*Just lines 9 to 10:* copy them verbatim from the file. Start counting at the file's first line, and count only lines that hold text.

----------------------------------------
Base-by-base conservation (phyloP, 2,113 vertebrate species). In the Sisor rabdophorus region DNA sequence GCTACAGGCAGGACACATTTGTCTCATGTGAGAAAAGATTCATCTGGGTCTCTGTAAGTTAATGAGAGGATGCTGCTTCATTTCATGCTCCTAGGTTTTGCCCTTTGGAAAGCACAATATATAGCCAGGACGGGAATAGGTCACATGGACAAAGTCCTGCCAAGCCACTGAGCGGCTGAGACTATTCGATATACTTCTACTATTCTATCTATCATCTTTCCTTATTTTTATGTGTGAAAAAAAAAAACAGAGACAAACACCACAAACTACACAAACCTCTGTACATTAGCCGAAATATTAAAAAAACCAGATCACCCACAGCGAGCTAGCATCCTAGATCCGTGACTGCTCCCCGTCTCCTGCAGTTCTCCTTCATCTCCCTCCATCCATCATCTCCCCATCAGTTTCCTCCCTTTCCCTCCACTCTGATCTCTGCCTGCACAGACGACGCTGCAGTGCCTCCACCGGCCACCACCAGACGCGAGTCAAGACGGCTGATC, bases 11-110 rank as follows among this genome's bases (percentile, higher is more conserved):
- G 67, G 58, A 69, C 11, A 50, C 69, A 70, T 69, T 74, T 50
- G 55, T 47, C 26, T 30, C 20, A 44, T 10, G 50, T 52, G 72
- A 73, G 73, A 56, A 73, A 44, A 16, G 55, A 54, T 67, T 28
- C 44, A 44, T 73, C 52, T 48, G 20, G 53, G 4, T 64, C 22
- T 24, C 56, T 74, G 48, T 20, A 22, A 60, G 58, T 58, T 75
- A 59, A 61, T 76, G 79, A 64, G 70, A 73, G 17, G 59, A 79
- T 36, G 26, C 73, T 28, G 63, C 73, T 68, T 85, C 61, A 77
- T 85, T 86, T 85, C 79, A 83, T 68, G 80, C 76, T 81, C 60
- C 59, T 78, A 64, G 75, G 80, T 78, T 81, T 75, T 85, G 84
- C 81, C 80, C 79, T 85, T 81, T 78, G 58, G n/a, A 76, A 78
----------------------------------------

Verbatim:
- T 85, T 86, T 85, C 79, A 83, T 68, G 80, C 76, T 81, C 60
- C 59, T 78, A 64, G 75, G 80, T 78, T 81, T 75, T 85, G 84